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Feasibility study for an aquatic ecosystem earth observing system

Dekker, Arnold G. and Pinnel, Nicole and Gege, Peter and Giardino, Claudia and Briottet, Xavier and Court, Andy and Peters, Steef and Turpie, Kevin and Sterckx, Sindy and Costa, Maycira and Brando, Vittorio and Braga, Federica and Bresciani, Mariano and Bergeron, Martin and Heege, Thomas and Pflug, Bringfried (2019) Feasibility study for an aquatic ecosystem earth observing system. 11th Earsel SIG IS Workshop, 06.-08. Feb. 2019, Brno, Czech Rebublic.

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Abstract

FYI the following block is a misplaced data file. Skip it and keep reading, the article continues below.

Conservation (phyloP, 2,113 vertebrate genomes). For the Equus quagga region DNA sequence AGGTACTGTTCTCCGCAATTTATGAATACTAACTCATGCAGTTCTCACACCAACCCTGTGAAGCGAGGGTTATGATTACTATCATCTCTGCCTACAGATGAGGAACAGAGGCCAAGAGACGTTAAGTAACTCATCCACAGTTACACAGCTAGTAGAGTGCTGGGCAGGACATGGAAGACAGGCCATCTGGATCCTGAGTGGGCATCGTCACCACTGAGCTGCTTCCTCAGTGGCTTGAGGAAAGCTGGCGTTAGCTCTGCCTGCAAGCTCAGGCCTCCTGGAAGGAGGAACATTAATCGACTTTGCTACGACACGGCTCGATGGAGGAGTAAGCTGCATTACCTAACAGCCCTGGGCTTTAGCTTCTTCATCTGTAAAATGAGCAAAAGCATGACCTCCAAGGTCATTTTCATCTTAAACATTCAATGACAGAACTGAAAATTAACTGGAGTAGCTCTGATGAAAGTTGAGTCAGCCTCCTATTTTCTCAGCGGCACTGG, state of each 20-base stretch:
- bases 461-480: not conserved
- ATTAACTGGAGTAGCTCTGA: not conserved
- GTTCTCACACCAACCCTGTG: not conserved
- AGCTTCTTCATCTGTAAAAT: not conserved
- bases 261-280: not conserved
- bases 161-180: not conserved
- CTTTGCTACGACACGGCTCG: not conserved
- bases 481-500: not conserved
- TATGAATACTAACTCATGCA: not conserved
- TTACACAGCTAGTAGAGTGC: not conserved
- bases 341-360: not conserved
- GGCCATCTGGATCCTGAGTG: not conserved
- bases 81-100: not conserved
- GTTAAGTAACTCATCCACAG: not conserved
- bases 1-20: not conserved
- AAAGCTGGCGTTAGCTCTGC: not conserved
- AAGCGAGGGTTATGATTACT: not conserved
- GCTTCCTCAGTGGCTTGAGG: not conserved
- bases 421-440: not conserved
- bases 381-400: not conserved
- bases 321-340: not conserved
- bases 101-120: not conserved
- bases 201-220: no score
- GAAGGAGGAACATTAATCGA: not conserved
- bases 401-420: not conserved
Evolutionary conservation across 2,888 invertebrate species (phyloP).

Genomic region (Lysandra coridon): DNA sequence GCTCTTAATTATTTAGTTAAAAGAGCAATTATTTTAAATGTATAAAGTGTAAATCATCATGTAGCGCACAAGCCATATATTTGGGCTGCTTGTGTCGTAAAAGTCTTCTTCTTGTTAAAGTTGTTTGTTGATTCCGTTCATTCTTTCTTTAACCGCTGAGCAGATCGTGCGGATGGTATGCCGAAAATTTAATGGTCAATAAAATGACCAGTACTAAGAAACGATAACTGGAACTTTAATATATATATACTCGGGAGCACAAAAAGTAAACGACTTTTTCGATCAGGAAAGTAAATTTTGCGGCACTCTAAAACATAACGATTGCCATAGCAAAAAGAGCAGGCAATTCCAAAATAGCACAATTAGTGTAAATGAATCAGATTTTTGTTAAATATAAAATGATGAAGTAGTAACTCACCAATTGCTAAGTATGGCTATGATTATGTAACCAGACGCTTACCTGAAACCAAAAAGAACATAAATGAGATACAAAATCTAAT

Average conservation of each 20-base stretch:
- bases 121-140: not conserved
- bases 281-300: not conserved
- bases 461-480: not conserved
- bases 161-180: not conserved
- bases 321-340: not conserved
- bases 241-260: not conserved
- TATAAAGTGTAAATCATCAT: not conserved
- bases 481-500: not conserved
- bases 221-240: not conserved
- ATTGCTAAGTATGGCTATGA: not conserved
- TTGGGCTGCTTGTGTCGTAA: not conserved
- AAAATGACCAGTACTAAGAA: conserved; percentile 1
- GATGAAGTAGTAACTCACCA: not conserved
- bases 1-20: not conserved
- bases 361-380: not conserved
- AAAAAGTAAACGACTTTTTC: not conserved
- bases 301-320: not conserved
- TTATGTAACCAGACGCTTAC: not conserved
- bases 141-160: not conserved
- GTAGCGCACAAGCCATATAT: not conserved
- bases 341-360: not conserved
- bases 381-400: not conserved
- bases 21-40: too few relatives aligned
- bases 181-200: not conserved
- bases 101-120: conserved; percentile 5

This study presents the work developed as a CEOS action for which CSIRO and DLR taken the lead on a feasibility assessment to determine the benefits and technological difficulties of designing an Earth observing satellite mission focused on the aquatic (non-oceanic) ecosystems. I n fact, many Earth observing sensors have been designed, built and launched with primary objectives of either terrestrial or ocean remote sensing applications. Often the data from these sensors are also used for biogeochemistry in inland, estuarine, deltaic and near coastal waters as well as for mapping macrophytes, macro-algae, sea grasses and coral reefs. However, such land and ocean specific sensors are not designed for these complex aquatic environments and consequently are not likely to perform as well as a dedicated sensor would. The results indicate that a dedicated sensor of aquatic ecosystems could be a multispectral sensor with about 26 bands in the 380-780 nm wavelength range for their ability to estimate: algal pigment concentrations of chlorophyll-a, accessory pigments, cyanobacteria pigments (cyanophycoerythrin and cyanophycocyanin especially) as well as other wavelengths relevant for phytoplankton functional types research; sun-induced algal fluorescence; suspended matter, possibly split up into organic and mineral matter; colored dissolved organic matter (CDOM) and discriminate terrestrial from marine sources; spectral light absorption and backscattering of the optically active components; transparency of water such as Secchi disk transparency, turbidity and spectral vertical attenuation of light. Then for optically shallow waters also the ability to measure and map: the water column depth with substratum type and cover; plants floating at or just above the water surface. Extending the range to shortwave helps the retrieval of suspend matter in very turbid waters and support research activities in mapping functional traits in floating/emerging vegetation. By including a specific band at 810 nm allows to explore lakes with high CDOM, since in these lakes the signal detectable by remote sensing sensors occurs as two peaks near 710 nm and 810 nm. Moreover, about 15 bands between 360-380 nm and 780-1400 nm are needed for removing atmospheric and air-water interface effects. These requirements are very close to defining an imaging spectrometer with spectral bands between 360 and 1000 nm (suitable for Si based detectors), possibly augmented by a SWIR imaging spectrometer. In that case the spectral bands would ideally have 5 nm spacing, although it may be necessary to go to 8 nm wide spectral bands to obtain enough signal to noise. The spatial resolution of such a global mapping mission would be between 17 and 33 m enabling imaging of the vast majority of water bodies (lakes, reservoirs, estuaries etc.) larger than 0.2 ha and 25% of river reaches globally (at 17 m resolution) whilst maintaining sufficient radiometric resolution. As spectral and spatial resolution are the core sensor priorities, the temporal resolution needs to be as high as is technologically and financially possible. In fact, although high revisit frequency is probably not critical for applications focused on benthic mapping and inventory, it is critical for tracking processes such as algal blooming.